Good Morning Oscar, March 2: The Big Hurt

Everybody’s still slagging, defending, sniping, supporting and talking about “The Hurt Locker”

Last Updated: March 3, 2010 @ 8:29 AM

In this morning’s roundup of Oscar news ‘n’ notes from around the web, everybody’s still slagging, defending, sniping, supporting and talking about “The Hurt Locker.”

Nicole LaPorte tackles the final-week saga of “The Hurt Locker”: “nasty emails, an ostracized producer, and an ill-timed story.” She details the longstanding rift between Nicolas Chartier and the other producers of the film, and points out that in most cases last-minute attacks on an Oscar favorite don’t work. She takes particular note of last Friday’s front-page L.A. Times story in which some soldiers and veterans impugned the movie’s accuracy, questioning its timing and the motives of at least one of the veterans quoted, a movie producer with his own war films in the works. (The Daily Beast)

At EW’s Oscar Watch, Dave Karger looks at the “Hurt Locker” email controversy, and the other recent attacks on the film, and compares them to last year’s unsuccessful last-minute campaigning directed at “Slumdog Millionaire.” “It’s times like these,” he writes, “that make me hate the Oscar season … It all reeks of desperation on the part of the film’s competition, to take down the movie that nearly every guild has anointed as the best of 2009.” (Oscar Watch)

Jeremy RennerDavid Poland takes on his favorite target, the entertainment media, and says that Karger’s take is nonsense. “‘The Hurt Locker’ is nobody’s victim,” he says. “If it loses, it was going to lose anyway.” He also thinks that the Daily Beast story on the movie didn’t add much that was new, that last week’s L.A. Times story on the movie’s accuracy was lame, and that it’s a miracle that “The Hurt Locker” has made it all the way through the season as a strong Best Picture candidate despite its low grosses. “[I]n the hype of it all, the possibility of a win has gone from a shocking possibility to something that will be painful to lose on Sunday,” he says. (The Hot Blog)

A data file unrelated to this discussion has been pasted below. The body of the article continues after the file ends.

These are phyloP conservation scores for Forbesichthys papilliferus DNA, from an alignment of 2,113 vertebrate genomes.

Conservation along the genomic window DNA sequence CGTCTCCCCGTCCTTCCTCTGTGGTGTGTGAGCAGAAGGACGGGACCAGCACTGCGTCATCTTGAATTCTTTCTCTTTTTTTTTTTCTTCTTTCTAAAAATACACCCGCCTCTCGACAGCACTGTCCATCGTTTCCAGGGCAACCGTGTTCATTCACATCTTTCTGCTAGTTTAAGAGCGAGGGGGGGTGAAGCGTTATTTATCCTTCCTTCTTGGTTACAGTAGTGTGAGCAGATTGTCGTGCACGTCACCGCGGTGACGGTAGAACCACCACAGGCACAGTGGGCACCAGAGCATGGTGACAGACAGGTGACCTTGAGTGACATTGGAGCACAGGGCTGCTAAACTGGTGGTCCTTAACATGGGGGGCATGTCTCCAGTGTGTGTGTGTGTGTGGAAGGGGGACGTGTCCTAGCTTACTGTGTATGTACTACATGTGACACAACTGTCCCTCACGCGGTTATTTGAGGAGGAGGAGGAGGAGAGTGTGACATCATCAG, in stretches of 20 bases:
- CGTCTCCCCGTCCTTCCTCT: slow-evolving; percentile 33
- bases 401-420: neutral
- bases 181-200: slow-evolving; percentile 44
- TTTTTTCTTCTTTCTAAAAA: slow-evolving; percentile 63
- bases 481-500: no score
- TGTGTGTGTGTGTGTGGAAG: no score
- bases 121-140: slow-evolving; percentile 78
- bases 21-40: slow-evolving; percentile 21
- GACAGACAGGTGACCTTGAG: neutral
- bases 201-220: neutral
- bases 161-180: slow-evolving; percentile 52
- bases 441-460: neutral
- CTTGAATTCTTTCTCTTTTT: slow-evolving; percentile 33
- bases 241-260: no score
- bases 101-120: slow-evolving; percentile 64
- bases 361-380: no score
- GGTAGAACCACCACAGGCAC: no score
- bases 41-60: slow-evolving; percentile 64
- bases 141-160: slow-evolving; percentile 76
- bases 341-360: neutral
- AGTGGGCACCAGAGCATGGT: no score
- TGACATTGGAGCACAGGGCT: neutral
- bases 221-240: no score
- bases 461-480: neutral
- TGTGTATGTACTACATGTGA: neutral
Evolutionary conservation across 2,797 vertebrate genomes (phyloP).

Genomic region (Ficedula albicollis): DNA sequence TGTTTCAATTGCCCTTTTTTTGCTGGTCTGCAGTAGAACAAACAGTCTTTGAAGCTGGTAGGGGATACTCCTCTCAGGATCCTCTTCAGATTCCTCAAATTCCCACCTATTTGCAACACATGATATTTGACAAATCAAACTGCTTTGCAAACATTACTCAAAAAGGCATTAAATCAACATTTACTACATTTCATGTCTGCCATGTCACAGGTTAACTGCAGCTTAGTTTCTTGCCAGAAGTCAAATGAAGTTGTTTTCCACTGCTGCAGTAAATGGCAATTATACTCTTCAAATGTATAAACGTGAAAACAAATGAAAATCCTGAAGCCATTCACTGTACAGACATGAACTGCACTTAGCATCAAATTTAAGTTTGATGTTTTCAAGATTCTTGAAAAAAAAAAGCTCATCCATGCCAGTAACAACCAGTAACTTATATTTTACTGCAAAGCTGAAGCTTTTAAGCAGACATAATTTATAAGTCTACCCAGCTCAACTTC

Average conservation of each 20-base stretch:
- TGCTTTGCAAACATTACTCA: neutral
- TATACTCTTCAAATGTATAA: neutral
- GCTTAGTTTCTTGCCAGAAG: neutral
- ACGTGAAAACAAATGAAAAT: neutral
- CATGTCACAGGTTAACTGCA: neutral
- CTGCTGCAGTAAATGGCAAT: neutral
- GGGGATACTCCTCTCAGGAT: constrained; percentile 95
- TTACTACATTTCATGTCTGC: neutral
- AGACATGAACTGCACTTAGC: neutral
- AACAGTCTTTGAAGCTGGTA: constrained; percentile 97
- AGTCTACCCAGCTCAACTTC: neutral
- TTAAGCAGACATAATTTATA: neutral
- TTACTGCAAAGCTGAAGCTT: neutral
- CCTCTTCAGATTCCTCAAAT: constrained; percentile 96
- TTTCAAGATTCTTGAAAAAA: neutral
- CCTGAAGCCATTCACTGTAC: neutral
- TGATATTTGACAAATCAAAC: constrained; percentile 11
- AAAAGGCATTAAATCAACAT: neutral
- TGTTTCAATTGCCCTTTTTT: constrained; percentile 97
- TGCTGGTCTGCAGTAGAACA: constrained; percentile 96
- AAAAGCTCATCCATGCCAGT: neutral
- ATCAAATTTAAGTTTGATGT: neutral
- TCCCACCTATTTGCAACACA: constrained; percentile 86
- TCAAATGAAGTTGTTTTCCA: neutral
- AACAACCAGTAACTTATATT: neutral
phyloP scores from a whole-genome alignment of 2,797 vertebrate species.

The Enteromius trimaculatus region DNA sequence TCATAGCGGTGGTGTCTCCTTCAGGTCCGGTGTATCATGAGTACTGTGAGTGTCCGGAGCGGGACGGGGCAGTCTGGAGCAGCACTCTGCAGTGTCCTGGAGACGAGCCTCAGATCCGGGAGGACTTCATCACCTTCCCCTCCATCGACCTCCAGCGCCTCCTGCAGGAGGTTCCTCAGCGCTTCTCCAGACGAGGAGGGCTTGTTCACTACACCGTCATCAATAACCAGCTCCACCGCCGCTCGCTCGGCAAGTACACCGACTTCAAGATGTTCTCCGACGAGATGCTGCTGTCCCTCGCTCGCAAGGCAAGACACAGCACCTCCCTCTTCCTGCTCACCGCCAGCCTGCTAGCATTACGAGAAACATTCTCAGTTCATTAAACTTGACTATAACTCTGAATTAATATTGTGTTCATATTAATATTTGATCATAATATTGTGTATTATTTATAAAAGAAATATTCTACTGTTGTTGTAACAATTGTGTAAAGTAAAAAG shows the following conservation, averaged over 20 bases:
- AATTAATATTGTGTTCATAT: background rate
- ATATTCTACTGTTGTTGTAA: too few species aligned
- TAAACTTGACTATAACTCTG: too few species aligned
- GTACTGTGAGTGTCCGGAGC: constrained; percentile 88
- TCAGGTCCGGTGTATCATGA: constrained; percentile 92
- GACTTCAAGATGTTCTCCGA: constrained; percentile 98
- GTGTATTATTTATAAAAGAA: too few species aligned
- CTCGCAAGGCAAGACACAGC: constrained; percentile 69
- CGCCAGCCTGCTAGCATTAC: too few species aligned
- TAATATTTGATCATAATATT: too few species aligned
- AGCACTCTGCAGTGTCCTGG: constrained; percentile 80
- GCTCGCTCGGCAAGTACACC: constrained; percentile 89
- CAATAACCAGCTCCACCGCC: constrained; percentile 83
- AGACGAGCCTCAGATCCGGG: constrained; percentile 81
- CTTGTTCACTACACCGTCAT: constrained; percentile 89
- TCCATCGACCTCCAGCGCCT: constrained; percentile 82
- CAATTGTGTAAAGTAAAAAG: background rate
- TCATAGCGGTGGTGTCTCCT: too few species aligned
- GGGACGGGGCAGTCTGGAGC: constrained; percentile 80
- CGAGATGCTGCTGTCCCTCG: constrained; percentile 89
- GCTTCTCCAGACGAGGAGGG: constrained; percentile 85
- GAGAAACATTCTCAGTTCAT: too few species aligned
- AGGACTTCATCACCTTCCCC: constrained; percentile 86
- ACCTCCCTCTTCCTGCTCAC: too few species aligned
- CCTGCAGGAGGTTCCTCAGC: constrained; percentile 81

In a non-scandal-related “Hurt Locker” front, Nancy Kriparos talks to Jeremy Renner, who says the movie’s awards-season success – and, of course, his Oscar nomination – have definitely changed things for him: “A lot of people in the business have known who I was for a long time but now they have a little bit of courage or whatever it is and say, ‘Now we can actually cast him.’” (Awards Daily)


S.T. VanAirsdale analyzes the Weinstein Company’s final “Inglourious Basterds” ad, which is based on Mick LaSalle’s endorsement in the San Francisco Chronicle, and in which some of the swastikas in the film’s original artwork have been replaced by Stars of David. His conclusion: this year, nobody wanted it more than “Basterds” wanted it. (Movieline)

Reuters talks to the lawyer in charge of defending the sanctity of Oscar. It turns out that David Quinto, who goes after people who try to sell Academy Award statuettes or make fake Oscars or otherwise tarnish the brand, also mans the so-called “Help Table” outside the Oscar show, where guests with ticket irregularities are sent to be helped, escorted off the premises, or arrested, as the case may be. As for the business of protecting the trademark, he says, “A lot of what I do involves bluffing and persuasion.” As someone who scrapped the planned cover of my Oscar book when an AMPAS lawyer gently informed me that they “might have a problem” with the prominence of that little gold statuette, I can testify that they’re a persuasive bunch. (Reuters